Visual Art

The Top Art Openings To See In Seattle This Week: July 10–13, 2019

Critics' Picks from the Seattle Art Museum, Pioneer Square Art Walk, the Capitol Hill Art Walk, and More
July 10, 2019
See Amy Lemaire's mysterious digital imagery on aluminum in As in Also: An Alternative Too, which is opening during the Pioneer Square Art Walk. (Traver Gallery)

This week is particularly rich in art openings. For one thing, Seattle Art Museum's Zanele Muholi: Somnyama Ngonyama, Hail the Dark Lioness Add to a List , an important exhibition by a queer South African artist, will throw open its doors. For another, this month, because of the July 4th holiday, three major art walks—the Pioneer Square Art Walk, the Capitol Hill Art Walk, and the West Seattle Art Walk—are taking place on the same day, this Thursday, July 11. For a third, it's also Georgetown Art Attack this weekend. To guide you through all of this local creative goodness, below, we've compiled the most promising exhibits that are having opening receptions this week, as well as our favorite new shows from other neighborhoods that aren't having art walks. You may want to check out the Belltown Art Walk and Art Up Phinneywood, too. For more art options, check out our complete visual art calendar.

Jump to: Capitol Hill | Downtown | Georgetown | Pioneer Square | South Lake Union | University District | West Seattle

Found something you like and don't want to forget about it later? Click "Save Event" on any of the linked events below to add it to your own private list.

(Shows open on Thursday, July 11 during Art Walk)

Capitol Hill Block Party Photo Showcase Add to a List
Vicariously experience the thrills of Capitol Hill Block Parties past at this exhibition of snaps by local photographers.
Caffe Vita

Capitol Hill Block Party Poster Show Add to a List
Celebrate poster art and Capitol Hill Block Party with this exhibit featuring work by more than 40 local artists, inspired by musicians who will perform at the festival. The opening reception promises a raffle, drinks, and a DJ. Buy art—all of the profits from sales will go to the designers.

Dede Falcone: And So It Is Add to a List
Falcone's rich, jammy colors swirl together in expressions of "placement, displacement, connection, and fragmentation of human connectedness to the natural environment."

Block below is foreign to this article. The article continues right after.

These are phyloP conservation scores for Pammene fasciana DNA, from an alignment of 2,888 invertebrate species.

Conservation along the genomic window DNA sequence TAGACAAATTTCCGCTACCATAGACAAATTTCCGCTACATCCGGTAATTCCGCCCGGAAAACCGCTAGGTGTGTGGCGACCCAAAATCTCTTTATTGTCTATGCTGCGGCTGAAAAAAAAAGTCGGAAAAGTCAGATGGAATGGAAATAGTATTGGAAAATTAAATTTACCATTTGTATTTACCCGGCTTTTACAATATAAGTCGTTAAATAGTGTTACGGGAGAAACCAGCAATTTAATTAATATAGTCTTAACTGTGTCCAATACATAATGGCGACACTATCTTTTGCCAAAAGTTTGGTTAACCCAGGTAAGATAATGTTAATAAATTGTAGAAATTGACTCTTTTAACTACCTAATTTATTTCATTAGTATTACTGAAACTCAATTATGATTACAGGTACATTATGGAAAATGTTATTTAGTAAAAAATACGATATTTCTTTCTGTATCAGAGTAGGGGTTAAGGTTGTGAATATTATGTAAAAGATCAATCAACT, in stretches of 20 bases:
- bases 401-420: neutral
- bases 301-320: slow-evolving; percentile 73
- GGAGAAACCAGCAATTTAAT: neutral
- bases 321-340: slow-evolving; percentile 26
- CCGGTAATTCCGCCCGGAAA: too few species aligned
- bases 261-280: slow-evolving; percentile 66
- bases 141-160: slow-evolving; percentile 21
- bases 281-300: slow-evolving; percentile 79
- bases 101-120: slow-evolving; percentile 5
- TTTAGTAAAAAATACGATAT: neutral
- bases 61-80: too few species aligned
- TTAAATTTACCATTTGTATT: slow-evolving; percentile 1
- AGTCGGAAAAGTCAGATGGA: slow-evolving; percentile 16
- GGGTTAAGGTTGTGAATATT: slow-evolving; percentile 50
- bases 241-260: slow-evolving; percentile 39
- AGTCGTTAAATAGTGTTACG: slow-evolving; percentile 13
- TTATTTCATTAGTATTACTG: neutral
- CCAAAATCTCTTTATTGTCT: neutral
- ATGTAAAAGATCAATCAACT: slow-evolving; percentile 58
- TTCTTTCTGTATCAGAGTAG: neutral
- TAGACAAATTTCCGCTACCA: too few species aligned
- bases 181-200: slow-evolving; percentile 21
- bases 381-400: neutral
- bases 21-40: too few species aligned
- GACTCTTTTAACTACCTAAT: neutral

Steve Gilbert Studio

Erin Kendig: Giants Add to a List
These gouache and watercolor paintings double as love letters to Northwest flora and fungi. Using mixed perspectives, patterns, curious symmetries, and sinuous lines, Kendig evokes animistic landscapes and mushrooms and plants with plenty of personality.
Ghost Gallery

Marilyn Montufar Add to a List
This photo series by the Mexican American artist Marilyn Montufar highlights representation of Mexicans in a reaction to backwards American views of its southern neighbor. They're soulful and emphatically free of stereotype.
Consulate of Mexico

Pink Halloween HQ Add to a List
Jordan Christianson and Anouk Rawkson, joined by Casey Morse and Stephanie Jamieson, have combined their energies and talents in the brand PINK HALLOWEEN. Their new collection of bags, apparel, pins, sinister statuettes, and more celebrates queer icons "lost to gentrification."
Private Location

Polaroid Party in the Stairwell Gallery Add to a List
To accompany screenings of Instant Dreams, a documentary about the unkillable appeal of Polaroid film, check out Polaroids submitted by local photographers.
Northwest Film Forum

Rick Araluce: The Night Theater Add to a List
Guggenheim Fellowship recipient Araluce specializes in detailed, illusion-filled, faintly sinister tiny dioramas that look incredibly realistic and impart feelings of delicious disorientation. It feels like you're peeking into a parallel universe that isn't quite to scale with ours.
Roq la Rue

Steven Miller: Offerte Add to a List
Steven Miller burned '70s to '90s gay porn magazines in a fire pit and photographed the inferno in a tribute to "love and loss through the AIDS years." The all-consuming fire is meant to represent desire and power, countering the association of flames with Christian hell.
The Factory

Tatiana Gill Add to a List
Compassionate, body-positive feminist cartoonist Tatiana Gill (Wombgenda, Blackoutings) will show her social justice-tinged works at the cupcake shop.
Cupcake Royale

Zac Boetes: Total Shig Show Add to a List
Zac Boetes is a depictor of eerie, silly, grotesque beasts (and humans), often painted on repurposed materials. The designs declare the influence of tattoos, cartoons, and psychedelic grooviness.